The team then tried to identify this point mass by examining various wavelength images of the area surrounding the Tadpole. However, they were unable to find any luminous objects in the predicted vicinity, meaning that it is very unlikely the point mass is a star cluster.
Furthermore, the lower limit to the mass density derived from the orbital parameters is enormous, suggesting the point mass is an intermediate-mass black hole. Taken together, these facts provide evidence that the “Tadpole” is a molecular cloud accelerated by the gravitational interaction with an inactive black hole of approximately 100,000 solar masses.
This research paper reveals the discovery of a new candidate intermediate-mass black hole in the vicinity of the galactic nucleus, Sagittarius A*. Their proof is the existence of a “Tadpole” molecular cloud which is clearly isolated from other molecular clouds, and which has a monotonous spatial velocity structure. This rules out the possibility that the Tadpole’s unusual velocity width could be caused by anything other than an interaction with a point-like gravitational source. Therefore, the Tadpole’s is the most convincing candidate for an intermediate-mass black hole that has been discovered from molecular gas kinematics thus far. Due to its extremely close proximity to Sagittarius A*, it is likely that the intermediate-mass black hole which drives the Tadpole will eventually be swallowed by the supermassive black hole at the galactic nucleus.
The research team from this paper plans to make high-resolution observations using the ALMA＊6. This may allow them to delineate the spatial velocity structure of molecular gas in a Keplerian orbit more clearly. Once this detailed structure is obtained, the scientists hope to determine its precise orbital parameters. In a similar previous study, high-resolution observations have captured emission from the immediate vicinity of a candidate intermediate-mass black hole (Press Release, September 27, 2017). Following these examples, the team’s ALMA observations and search for counterparts may unveil the nature and entity of the point mass that has formed the Tadpole.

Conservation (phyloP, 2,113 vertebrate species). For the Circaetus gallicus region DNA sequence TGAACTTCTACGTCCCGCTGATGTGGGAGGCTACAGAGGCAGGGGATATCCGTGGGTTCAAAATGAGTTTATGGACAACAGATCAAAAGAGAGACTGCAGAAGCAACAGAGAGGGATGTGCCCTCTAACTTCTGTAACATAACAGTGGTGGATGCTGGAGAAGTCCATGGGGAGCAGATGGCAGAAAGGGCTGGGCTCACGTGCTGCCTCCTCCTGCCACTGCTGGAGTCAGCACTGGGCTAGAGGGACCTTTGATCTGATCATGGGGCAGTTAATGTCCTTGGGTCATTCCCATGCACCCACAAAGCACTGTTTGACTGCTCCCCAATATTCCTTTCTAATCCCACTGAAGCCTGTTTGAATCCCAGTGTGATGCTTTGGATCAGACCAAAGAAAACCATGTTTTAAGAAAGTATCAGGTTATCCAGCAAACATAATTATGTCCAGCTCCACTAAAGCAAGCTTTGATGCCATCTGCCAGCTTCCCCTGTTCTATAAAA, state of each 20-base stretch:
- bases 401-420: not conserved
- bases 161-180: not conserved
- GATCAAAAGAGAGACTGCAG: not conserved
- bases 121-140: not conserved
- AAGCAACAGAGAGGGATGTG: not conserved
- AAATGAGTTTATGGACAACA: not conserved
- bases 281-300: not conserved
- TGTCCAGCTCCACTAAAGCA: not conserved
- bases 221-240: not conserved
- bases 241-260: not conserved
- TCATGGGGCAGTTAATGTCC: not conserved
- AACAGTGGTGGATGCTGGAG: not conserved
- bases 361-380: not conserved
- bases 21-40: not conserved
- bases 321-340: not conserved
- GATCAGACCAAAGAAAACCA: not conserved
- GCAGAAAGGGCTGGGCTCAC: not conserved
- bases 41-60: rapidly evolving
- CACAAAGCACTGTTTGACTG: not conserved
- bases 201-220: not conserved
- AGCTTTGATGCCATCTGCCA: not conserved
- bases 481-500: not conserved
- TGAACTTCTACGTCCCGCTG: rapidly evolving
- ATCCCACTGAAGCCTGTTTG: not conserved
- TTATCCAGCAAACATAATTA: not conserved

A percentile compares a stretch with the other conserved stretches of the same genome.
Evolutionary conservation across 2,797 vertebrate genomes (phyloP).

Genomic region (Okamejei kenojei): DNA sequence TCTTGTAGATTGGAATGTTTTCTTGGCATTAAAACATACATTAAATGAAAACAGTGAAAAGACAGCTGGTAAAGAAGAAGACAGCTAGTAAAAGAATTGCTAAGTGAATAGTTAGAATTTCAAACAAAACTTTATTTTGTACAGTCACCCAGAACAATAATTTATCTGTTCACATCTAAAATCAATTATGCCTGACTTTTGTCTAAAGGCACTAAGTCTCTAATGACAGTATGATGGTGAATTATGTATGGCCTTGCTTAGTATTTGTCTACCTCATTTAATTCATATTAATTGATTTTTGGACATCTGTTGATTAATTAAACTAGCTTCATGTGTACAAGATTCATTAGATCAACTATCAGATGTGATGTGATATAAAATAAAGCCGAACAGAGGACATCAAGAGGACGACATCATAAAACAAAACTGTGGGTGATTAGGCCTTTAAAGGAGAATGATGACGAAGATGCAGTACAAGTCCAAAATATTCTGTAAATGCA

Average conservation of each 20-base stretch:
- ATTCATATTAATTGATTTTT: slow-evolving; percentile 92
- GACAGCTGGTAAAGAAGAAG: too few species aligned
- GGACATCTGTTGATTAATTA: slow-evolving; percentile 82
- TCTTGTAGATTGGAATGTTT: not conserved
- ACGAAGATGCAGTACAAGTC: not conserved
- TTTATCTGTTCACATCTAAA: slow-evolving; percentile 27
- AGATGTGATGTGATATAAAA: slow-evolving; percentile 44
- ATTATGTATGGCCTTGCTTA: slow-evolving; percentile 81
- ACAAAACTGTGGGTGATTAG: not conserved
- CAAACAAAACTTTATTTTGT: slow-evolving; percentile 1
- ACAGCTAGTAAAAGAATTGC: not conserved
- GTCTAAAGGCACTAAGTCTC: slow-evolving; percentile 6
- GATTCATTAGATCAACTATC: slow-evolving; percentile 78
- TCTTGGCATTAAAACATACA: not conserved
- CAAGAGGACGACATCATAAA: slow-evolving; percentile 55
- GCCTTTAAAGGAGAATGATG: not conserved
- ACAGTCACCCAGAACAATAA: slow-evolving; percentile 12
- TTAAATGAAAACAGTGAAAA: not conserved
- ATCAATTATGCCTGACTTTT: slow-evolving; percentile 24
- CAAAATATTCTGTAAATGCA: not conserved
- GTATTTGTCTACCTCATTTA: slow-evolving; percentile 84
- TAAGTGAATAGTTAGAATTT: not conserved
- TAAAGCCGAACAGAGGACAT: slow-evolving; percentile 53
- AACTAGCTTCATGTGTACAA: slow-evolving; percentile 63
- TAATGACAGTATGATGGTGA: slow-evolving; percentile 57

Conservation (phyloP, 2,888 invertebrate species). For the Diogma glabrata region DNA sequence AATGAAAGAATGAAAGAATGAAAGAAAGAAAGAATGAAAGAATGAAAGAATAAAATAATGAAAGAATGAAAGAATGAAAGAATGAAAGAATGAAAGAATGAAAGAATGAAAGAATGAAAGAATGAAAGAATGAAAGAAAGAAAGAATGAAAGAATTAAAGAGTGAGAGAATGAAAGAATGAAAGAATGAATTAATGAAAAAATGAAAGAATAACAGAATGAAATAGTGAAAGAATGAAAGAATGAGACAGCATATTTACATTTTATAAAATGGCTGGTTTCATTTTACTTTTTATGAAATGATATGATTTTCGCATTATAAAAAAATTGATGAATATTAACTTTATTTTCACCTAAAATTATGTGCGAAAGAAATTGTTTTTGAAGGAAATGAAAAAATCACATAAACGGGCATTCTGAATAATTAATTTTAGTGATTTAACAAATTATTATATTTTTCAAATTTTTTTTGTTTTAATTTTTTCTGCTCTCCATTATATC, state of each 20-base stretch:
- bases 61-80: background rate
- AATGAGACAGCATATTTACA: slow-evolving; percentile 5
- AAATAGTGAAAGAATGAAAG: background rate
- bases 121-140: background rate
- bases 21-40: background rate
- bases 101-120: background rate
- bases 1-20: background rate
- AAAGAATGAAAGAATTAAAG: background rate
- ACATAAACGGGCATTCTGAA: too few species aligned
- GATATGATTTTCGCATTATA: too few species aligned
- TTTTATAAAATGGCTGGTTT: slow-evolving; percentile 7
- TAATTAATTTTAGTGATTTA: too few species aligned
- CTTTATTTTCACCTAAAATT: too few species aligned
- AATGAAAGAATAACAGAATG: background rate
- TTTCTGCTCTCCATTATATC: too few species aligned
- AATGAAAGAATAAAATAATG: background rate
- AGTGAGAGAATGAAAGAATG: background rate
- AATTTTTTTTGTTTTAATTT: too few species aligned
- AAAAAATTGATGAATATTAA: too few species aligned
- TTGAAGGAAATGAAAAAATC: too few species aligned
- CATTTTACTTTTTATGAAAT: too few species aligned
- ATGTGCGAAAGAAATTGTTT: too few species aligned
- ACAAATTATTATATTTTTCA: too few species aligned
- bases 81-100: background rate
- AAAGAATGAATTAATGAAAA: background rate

■ Keio University Press Release (July 18, 2017)
Two New Possible “Rogue Black Holes” found in the Center of the Milky Way
https://www.keio.ac.jp/ja/press-releases/2017/7/18/28-21984/ (Japanese language only)
■ Keio University Press Release (September 27, 2017)
First Detection of an Intermediate-Mass Black Hole Candidate in the Milky Way
This paper was published in the January 10 issue of The Astrophysical Journal, an American academic journal that specializes in astrophysics research. Below is the official title of the paper as well as the names and affiliations of its authors.
“Discovery of the Tadpole Molecular Cloud near the Galactic Nucleus”
Miyuki Kaneko (2nd year MA student, Graduate School of Science and Technology, Keio University)
Tomoharu Oka (Professor, Department of Physics, Faculty of Science and Technology, Keio University)
Hiroki Yokozuka (Completed MA program in March 2022, Graduate School of Science and Technology, Keio University)
Rei Enokiya (Project Researcher, Department of Physics, Faculty of Science and Technology, Keio University)
Shunya Takekawa (Assistant Professor, Department of Physics, Faculty of Engineering, Kanagawa University)
Yuhei Iwata (Project Researcher, Division of Science, National Astronomical Observatory of Japan)
Shiho Tsujimoto (Completed Ph.D. program in March 2021, Graduate School of Science and Technology, Keio University)
『The Astrophysical Journal』, January 10, 2023, vol. 942, Number 1, 46（8pp）
Glossary and References
|Black Hole : A dark astronomical object that has such a strong gravitational pull that it distorts space-time so that not even light can escape. Its existence was predicted by Einstein's general theory of relativity.
|Solar Mass : A unit of mass used in astronomy. 1 Solar Mass = 1.99×1030 kg.
|Velocity Width : Observed spectral lines are deviated in frequency according to the relative velocity (line-of-sight or radial velocity) between the object and observer due to the Doppler effect. An object’s radial velocity can be determined by measuring the amount of change in this frequency. A spectral line width expressed in frequencies can also be converted into radial velocity, which is then called “velocity width.”
|Central Molecular Zone : A region of the Milky Way Galaxy extending around Sagittarius A* with a radius of approximately 1,000 light years.
|James Clerk Maxwell Telescope : Submillimeter-wavelength radio telescope at the Mauna Kea Observatory in Hawaii. It is currently operated by the East Asia Observatory.
|The Atacama Large Millimeter/submillimeter Array (ALMA) : A large radio interferometer on a plateau 5,000 meters above sea level in the Atacama Desert of northern Chile. The project is an international collaboration promoted by countries around the world with East Asia represented by the National Astronomical Observatory of Japan, the U.S represented by the North American Union, and Europe represented by the European Southern Observatory.